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Study Finds 1 in 6 Children with Developmental Delays

(Beyond Pesticides, May 26, 2011) A new report by the American Academy of Pediatrics reveals that roughly one in six children in the U.S. have developmental disabilities, particularly those that are linked to environmental exposure, which showcases the need for stricter policies to reduce the use of pesticides and other toxic chemicals. The study is based on National Health Interview Surveys of children aged 3 to 17 years over the 12-year period of 1997-2008.

Though the report does not indicate a specific reason for the alarming increase, the two fastest growing developmental diseases are Attention Deficit Hyperactivity Disorder (ADHD) and Autism, which are both highly linked to pesticides. Over the course of the 12-year study, ADHD rose from 5.7% to 7.6%, and the rate of autism went from 0.2% to 0.7%.

This adds to the growing database of studies that show our current approach to restricting pesticide use through risk assessment-based mitigation measures is not working. The U.S. Environmental Protection Agency’s (EPA) risk assessment fails to look at chemical mixtures, synergistic effects, certain health endpoints (such as endocrine disruption), disproportionate effects to vulnerable population groups, and regular noncompliance with product label directions.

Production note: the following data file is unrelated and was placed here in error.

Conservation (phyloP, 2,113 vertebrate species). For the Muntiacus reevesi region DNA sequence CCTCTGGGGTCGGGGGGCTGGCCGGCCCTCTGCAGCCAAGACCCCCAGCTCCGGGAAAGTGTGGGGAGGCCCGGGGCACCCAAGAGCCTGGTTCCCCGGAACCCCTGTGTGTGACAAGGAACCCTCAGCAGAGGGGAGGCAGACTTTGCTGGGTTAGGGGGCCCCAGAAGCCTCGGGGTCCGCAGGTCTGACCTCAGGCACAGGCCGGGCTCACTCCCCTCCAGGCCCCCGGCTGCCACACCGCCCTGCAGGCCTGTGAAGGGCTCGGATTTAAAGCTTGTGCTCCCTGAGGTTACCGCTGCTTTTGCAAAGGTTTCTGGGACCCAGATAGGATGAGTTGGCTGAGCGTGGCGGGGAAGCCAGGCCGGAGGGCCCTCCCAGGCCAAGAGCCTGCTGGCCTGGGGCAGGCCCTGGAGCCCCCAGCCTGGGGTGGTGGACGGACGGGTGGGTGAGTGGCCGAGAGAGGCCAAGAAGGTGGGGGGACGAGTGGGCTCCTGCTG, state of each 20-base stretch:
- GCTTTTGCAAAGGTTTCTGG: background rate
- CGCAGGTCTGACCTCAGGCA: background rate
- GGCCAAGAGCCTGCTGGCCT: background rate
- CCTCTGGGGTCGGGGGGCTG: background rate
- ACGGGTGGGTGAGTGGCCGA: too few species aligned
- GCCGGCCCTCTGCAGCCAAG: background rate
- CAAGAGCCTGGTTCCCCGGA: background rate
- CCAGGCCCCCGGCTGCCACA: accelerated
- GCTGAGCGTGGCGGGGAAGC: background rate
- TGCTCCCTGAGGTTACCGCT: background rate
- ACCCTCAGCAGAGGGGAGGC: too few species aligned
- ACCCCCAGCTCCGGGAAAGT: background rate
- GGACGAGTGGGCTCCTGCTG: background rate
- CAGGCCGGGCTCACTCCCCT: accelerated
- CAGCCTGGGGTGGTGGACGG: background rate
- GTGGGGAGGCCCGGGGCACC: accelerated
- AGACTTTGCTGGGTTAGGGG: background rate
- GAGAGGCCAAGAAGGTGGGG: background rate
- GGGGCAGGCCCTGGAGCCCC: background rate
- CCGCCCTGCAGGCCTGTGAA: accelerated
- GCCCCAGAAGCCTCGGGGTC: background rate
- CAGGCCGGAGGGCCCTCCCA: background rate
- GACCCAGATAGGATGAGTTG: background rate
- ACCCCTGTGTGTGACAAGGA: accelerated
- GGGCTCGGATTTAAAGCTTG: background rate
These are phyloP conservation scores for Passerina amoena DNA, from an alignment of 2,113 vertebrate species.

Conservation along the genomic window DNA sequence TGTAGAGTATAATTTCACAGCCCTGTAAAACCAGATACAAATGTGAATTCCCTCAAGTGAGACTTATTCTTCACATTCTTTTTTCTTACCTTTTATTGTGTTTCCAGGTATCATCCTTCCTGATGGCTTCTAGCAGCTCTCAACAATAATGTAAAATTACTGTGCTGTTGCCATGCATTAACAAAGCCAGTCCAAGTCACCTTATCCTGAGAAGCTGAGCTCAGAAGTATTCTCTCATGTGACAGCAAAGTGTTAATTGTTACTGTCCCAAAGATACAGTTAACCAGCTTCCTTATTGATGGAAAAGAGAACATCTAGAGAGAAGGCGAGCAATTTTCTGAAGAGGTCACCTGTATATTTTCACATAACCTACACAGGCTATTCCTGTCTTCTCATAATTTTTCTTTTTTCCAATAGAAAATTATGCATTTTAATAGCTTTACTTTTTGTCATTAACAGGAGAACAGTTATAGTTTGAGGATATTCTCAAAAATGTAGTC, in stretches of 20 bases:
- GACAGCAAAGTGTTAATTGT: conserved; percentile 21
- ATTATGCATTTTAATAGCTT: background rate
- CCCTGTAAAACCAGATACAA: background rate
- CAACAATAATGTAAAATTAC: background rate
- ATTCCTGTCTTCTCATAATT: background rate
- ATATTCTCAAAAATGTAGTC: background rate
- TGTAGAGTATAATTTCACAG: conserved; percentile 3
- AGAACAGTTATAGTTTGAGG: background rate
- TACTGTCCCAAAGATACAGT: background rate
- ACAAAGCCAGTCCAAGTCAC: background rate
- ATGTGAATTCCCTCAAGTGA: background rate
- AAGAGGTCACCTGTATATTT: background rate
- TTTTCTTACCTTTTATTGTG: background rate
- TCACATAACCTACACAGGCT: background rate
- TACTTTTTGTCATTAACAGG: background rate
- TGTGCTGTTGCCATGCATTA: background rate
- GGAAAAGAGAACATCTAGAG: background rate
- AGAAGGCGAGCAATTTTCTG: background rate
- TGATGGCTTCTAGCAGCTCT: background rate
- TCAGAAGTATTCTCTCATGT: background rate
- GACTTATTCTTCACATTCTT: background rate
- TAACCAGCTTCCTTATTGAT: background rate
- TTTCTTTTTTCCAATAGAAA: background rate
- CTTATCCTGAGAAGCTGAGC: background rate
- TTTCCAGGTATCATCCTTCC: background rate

Emerging science demonstrates that the amount of toxic chemicals in the environment that cause developmental and neurological damage are contributing to the rise of physical and mental effects being found in children. Regulatory restrictions must be tied to alternatives assessment that move chemicals off the market or prohibit their marketing as safer approaches and technologies emerge.

Earlier this month, a study published in Health Affairs journal found that environmental disease in children costs around $76.6 billion in 2008. Three independent studies published in Environmental Health Studies last month found that prenatal exposure to organophosphate pesticides is linked to IQ deficits in school-aged children.

Last summer, Beyond Pesticides launched the Pesticide-Induced Diseases Database to capture the range of diseases linked to pesticides through epidemiologic studies. The database, which currently contains 383 entries of epidemiologic and laboratory exposure studies, will be continually updated to track the emerging findings and trends. To view the database, go to www.beyondpesticides.org/health.

For more information on children’s exposure to pesticides, including information on how you can protect your family from pesticides and the latest studies and news on this topic, see Beyond Pesticides Children and Schools page and Safer Choice program page.

Source: Reuters


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